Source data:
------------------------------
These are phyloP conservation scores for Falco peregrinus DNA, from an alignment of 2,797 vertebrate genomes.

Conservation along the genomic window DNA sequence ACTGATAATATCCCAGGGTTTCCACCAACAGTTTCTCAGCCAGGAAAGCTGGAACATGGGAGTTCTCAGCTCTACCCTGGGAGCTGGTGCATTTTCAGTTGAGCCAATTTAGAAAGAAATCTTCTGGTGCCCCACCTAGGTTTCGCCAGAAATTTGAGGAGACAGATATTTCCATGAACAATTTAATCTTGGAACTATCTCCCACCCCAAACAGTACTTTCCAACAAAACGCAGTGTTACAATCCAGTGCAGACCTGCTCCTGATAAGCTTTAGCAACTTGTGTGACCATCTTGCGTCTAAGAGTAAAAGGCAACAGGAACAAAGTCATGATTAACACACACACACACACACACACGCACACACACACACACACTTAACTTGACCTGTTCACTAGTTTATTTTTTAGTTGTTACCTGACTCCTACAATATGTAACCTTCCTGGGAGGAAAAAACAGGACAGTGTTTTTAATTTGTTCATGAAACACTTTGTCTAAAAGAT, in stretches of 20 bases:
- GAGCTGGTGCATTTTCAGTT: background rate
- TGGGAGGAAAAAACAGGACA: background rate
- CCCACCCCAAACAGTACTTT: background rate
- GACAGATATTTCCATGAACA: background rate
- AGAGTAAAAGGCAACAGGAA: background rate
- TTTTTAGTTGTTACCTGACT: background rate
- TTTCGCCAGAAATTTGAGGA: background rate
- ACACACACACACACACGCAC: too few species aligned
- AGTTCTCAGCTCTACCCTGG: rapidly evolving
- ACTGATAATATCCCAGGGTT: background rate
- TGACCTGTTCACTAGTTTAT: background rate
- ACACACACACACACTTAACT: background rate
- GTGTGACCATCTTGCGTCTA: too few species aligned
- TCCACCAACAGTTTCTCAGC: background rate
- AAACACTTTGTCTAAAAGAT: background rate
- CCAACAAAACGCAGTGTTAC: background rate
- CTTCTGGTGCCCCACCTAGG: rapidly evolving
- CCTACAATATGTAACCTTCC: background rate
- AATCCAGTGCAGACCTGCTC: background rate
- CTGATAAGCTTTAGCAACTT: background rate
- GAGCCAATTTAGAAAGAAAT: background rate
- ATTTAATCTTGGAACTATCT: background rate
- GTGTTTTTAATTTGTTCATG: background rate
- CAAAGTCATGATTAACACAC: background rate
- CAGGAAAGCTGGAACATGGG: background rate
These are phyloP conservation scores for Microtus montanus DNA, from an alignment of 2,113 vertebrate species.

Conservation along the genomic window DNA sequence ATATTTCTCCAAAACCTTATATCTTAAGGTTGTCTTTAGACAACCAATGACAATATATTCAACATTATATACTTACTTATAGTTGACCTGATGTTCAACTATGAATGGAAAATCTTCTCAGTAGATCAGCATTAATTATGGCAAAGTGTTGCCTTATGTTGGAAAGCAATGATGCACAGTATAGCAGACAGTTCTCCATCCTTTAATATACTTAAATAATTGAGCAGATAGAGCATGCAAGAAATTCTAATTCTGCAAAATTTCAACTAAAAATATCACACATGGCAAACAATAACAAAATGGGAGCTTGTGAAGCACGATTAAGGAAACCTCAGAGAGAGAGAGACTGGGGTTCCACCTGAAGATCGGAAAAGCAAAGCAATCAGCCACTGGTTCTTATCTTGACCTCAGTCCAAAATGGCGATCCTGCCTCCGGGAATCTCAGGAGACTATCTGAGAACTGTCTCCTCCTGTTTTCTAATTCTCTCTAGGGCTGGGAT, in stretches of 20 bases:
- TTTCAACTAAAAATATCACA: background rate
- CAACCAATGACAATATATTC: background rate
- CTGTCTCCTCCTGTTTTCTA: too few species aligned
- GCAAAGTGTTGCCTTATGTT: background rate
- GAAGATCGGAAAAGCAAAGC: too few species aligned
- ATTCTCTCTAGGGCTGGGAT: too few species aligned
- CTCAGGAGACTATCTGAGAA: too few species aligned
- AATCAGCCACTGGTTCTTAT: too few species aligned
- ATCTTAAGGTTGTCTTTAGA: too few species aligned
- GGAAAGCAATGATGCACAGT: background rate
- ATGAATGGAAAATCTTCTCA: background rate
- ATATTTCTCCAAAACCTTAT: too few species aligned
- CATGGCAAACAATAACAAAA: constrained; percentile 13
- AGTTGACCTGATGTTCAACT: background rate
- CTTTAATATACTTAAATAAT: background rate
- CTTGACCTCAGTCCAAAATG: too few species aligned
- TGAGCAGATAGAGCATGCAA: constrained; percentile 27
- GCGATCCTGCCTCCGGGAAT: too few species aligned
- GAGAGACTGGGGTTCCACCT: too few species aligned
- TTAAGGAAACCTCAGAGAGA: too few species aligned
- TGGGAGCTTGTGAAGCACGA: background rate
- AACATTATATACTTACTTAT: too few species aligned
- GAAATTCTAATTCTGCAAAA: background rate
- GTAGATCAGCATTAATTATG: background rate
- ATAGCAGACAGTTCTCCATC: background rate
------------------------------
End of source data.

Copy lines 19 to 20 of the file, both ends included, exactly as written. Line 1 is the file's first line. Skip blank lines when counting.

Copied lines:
- CTTCTGGTGCCCCACCTAGG: rapidly evolving
- CCTACAATATGTAACCTTCC: background rate